Japanese Army reinforcements meanwhile arrived on a considerable scale. A large force, consisting of transports escorted by a battleship, three cruisers and eleven destroyers, was sighted by our aircraft between Kota Bharu and the Penhentain Islands on the gth December. North of Kuantan the Japanese landed in small numbers at Beserah during the night 9th-10th December. These were driven off, and by 0845 on the loth December all was quiet there. The general situation in regard to Japanese landings was thus that all successful landings took place North of the Malaya-Siam frontier, except that at Kota Bharu, which, as already stated in para. 12 above, had no road communications to Southern Malaya, and depended for reinforcements from the South on the railway alone.

By the 10th December it was evident that the enemy's primary object was the establishment of air superiority in Northern Malaya, whilst at the same time he was testing our defences on a wide front. It was estimated that the Japanese were now employing about 30 Zero-type fighters from Patani and about 70 aircraft, mainly Zero fighters, from Singora. All but about 50 of the Japanese bombers previously based in Southern Indo-China had presumably been moved to Siam.

A complication of the situation which gave some anxiety at this date was that our efforts might be impeded by lack of support, or even actively hostile measures, among native elements. Native labour tended to disappear for days after bombing, and non-British railway employees, including engine-drivers, deserted temporarily on a large scale; the Army was able to replace the drivers to some extent.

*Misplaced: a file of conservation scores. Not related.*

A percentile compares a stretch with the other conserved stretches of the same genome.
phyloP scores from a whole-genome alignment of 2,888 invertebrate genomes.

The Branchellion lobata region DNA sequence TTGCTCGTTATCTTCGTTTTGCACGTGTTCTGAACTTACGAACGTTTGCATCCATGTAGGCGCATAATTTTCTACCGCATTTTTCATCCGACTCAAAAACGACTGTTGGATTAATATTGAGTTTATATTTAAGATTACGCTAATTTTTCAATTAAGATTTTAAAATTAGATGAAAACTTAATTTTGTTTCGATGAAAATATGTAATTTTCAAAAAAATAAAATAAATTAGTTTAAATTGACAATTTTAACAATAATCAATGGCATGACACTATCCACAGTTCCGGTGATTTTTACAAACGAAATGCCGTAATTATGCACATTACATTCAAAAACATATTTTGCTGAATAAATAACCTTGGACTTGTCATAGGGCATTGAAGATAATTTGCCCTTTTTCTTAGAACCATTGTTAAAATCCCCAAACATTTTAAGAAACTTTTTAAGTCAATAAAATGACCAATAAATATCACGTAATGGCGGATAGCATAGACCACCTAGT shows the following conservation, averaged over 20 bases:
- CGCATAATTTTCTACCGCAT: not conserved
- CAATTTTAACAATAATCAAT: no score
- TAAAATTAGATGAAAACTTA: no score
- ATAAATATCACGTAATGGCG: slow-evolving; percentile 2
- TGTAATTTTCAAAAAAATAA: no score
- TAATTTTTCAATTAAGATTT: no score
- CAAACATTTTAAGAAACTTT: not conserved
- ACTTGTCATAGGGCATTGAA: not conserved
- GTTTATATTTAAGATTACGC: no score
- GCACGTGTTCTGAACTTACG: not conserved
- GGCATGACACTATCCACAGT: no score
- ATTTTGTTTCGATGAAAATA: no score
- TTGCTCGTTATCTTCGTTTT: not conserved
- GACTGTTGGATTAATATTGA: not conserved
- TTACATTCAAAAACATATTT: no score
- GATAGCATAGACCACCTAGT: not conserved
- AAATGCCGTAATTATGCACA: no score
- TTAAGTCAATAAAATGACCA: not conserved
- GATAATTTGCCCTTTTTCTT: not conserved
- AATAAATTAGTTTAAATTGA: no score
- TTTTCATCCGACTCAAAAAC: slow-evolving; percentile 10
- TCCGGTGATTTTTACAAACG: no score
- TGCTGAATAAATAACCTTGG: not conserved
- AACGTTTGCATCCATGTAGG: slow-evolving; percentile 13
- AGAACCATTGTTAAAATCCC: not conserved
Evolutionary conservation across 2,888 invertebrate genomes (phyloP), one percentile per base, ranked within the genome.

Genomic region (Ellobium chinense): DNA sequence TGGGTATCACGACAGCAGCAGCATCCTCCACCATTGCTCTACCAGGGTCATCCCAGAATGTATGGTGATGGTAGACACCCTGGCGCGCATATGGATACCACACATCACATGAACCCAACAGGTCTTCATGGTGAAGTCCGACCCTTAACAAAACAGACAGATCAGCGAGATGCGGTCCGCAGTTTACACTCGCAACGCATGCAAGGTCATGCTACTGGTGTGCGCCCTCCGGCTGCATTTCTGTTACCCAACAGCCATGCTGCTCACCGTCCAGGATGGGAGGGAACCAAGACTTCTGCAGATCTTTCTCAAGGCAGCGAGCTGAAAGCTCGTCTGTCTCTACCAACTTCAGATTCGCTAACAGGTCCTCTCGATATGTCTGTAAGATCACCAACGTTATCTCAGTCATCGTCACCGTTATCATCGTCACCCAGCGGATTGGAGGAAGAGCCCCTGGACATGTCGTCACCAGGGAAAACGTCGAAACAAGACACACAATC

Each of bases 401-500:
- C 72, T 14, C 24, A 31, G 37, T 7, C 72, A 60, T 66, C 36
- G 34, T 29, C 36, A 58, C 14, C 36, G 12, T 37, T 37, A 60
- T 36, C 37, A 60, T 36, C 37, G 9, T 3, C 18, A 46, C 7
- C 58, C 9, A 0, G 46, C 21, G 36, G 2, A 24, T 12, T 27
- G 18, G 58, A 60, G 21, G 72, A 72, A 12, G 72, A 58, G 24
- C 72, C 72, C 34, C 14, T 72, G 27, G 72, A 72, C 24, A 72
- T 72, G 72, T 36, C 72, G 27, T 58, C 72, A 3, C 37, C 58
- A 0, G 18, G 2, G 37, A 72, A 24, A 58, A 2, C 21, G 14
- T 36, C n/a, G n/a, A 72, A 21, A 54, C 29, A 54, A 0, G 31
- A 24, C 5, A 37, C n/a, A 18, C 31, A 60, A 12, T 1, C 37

104. By the 11th December the 8th Brigade, in Kelantan, retiring along the road which meets the railway at Kuala Krai, was in a position covering Machang. In Kedah a new threat was opening in the form of enemy infiltration from Siam, especially in the Chaglun area. This advance into Kedah, coupled with the heavy air attacks on Penang, indicated that the Japanese main attack would be down the road communications of Western Malaya. Advanced troops of the 11th Indian Division were in position South, of a line Chaglun-Kodiang, while Krohcol sought to hold off the enemy in this more central region. Some of the demolitions that had been prepared in Northern Kedah failed to be effective; this was not due to any failure to act in time, but to some technical fault either in the fuses or explosives. All our serviceable aircraft had now been withdrawn from Northern Malaya. It was estimated that by the 11th. December the Japanese were employing in Malaya at least two divisions, supported by 250-300 aircraft.

H.M.S. Prince of Wales and Repulse.